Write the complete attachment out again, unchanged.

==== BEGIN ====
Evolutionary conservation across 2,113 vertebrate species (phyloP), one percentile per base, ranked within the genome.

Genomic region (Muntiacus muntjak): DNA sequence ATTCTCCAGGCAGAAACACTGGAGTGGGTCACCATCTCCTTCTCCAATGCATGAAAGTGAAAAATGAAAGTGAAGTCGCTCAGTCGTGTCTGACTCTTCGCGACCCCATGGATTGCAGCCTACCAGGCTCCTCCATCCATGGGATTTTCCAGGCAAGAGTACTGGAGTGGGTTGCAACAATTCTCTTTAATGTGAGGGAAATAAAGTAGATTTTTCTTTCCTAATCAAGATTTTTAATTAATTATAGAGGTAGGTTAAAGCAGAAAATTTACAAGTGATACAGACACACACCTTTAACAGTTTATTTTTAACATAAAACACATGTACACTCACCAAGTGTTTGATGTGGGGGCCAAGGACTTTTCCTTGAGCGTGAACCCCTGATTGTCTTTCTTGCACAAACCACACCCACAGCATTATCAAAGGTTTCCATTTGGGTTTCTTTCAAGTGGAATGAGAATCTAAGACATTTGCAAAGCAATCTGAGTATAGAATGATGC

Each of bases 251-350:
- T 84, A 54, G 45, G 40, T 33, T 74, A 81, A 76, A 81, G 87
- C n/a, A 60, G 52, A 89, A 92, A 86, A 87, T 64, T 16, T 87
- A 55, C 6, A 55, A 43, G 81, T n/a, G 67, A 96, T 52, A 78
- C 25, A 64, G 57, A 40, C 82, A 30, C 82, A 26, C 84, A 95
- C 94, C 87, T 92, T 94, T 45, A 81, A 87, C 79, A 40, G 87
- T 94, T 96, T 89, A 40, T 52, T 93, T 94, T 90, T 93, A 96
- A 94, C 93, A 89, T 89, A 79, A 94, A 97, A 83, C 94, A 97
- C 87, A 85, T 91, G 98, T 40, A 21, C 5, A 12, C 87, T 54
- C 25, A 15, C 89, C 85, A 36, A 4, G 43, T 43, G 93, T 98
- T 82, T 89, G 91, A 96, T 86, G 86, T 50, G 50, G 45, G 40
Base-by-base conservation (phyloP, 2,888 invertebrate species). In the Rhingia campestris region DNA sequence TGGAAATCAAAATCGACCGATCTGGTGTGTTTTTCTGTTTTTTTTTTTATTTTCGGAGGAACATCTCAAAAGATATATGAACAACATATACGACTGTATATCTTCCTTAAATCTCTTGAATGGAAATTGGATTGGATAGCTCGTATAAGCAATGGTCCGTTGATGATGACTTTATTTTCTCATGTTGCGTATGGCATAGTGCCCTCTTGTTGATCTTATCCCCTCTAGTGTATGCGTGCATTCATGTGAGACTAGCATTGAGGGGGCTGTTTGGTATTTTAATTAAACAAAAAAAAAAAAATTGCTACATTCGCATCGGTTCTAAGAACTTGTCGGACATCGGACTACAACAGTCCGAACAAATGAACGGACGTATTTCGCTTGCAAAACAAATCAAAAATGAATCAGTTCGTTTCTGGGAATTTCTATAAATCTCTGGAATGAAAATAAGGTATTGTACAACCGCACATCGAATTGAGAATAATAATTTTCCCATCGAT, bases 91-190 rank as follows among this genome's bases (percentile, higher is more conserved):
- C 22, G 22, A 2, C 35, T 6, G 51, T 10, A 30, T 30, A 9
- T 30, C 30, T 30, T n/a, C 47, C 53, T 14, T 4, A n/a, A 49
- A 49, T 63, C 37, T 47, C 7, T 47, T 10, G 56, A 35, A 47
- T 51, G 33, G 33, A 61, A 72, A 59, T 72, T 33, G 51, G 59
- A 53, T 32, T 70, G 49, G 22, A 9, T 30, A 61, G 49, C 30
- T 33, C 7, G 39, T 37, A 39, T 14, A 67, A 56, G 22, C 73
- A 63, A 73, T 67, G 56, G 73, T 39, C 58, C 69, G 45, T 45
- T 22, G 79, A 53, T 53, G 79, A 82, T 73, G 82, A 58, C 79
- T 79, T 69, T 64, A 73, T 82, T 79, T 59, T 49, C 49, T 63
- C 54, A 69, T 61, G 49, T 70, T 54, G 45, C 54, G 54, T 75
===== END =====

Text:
Evolutionary conservation across 2,113 vertebrate species (phyloP), one percentile per base, ranked within the genome.

Genomic region (Muntiacus muntjak): DNA sequence ATTCTCCAGGCAGAAACACTGGAGTGGGTCACCATCTCCTTCTCCAATGCATGAAAGTGAAAAATGAAAGTGAAGTCGCTCAGTCGTGTCTGACTCTTCGCGACCCCATGGATTGCAGCCTACCAGGCTCCTCCATCCATGGGATTTTCCAGGCAAGAGTACTGGAGTGGGTTGCAACAATTCTCTTTAATGTGAGGGAAATAAAGTAGATTTTTCTTTCCTAATCAAGATTTTTAATTAATTATAGAGGTAGGTTAAAGCAGAAAATTTACAAGTGATACAGACACACACCTTTAACAGTTTATTTTTAACATAAAACACATGTACACTCACCAAGTGTTTGATGTGGGGGCCAAGGACTTTTCCTTGAGCGTGAACCCCTGATTGTCTTTCTTGCACAAACCACACCCACAGCATTATCAAAGGTTTCCATTTGGGTTTCTTTCAAGTGGAATGAGAATCTAAGACATTTGCAAAGCAATCTGAGTATAGAATGATGC

Each of bases 251-350:
- T 84, A 54, G 45, G 40, T 33, T 74, A 81, A 76, A 81, G 87
- C n/a, A 60, G 52, A 89, A 92, A 86, A 87, T 64, T 16, T 87
- A 55, C 6, A 55, A 43, G 81, T n/a, G 67, A 96, T 52, A 78
- C 25, A 64, G 57, A 40, C 82, A 30, C 82, A 26, C 84, A 95
- C 94, C 87, T 92, T 94, T 45, A 81, A 87, C 79, A 40, G 87
- T 94, T 96, T 89, A 40, T 52, T 93, T 94, T 90, T 93, A 96
- A 94, C 93, A 89, T 89, A 79, A 94, A 97, A 83, C 94, A 97
- C 87, A 85, T 91, G 98, T 40, A 21, C 5, A 12, C 87, T 54
- C 25, A 15, C 89, C 85, A 36, A 4, G 43, T 43, G 93, T 98
- T 82, T 89, G 91, A 96, T 86, G 86, T 50, G 50, G 45, G 40
Base-by-base conservation (phyloP, 2,888 invertebrate species). In the Rhingia campestris region DNA sequence TGGAAATCAAAATCGACCGATCTGGTGTGTTTTTCTGTTTTTTTTTTTATTTTCGGAGGAACATCTCAAAAGATATATGAACAACATATACGACTGTATATCTTCCTTAAATCTCTTGAATGGAAATTGGATTGGATAGCTCGTATAAGCAATGGTCCGTTGATGATGACTTTATTTTCTCATGTTGCGTATGGCATAGTGCCCTCTTGTTGATCTTATCCCCTCTAGTGTATGCGTGCATTCATGTGAGACTAGCATTGAGGGGGCTGTTTGGTATTTTAATTAAACAAAAAAAAAAAAATTGCTACATTCGCATCGGTTCTAAGAACTTGTCGGACATCGGACTACAACAGTCCGAACAAATGAACGGACGTATTTCGCTTGCAAAACAAATCAAAAATGAATCAGTTCGTTTCTGGGAATTTCTATAAATCTCTGGAATGAAAATAAGGTATTGTACAACCGCACATCGAATTGAGAATAATAATTTTCCCATCGAT, bases 91-190 rank as follows among this genome's bases (percentile, higher is more conserved):
- C 22, G 22, A 2, C 35, T 6, G 51, T 10, A 30, T 30, A 9
- T 30, C 30, T 30, T n/a, C 47, C 53, T 14, T 4, A n/a, A 49
- A 49, T 63, C 37, T 47, C 7, T 47, T 10, G 56, A 35, A 47
- T 51, G 33, G 33, A 61, A 72, A 59, T 72, T 33, G 51, G 59
- A 53, T 32, T 70, G 49, G 22, A 9, T 30, A 61, G 49, C 30
- T 33, C 7, G 39, T 37, A 39, T 14, A 67, A 56, G 22, C 73
- A 63, A 73, T 67, G 56, G 73, T 39, C 58, C 69, G 45, T 45
- T 22, G 79, A 53, T 53, G 79, A 82, T 73, G 82, A 58, C 79
- T 79, T 69, T 64, A 73, T 82, T 79, T 59, T 49, C 49, T 63
- C 54, A 69, T 61, G 49, T 70, T 54, G 45, C 54, G 54, T 75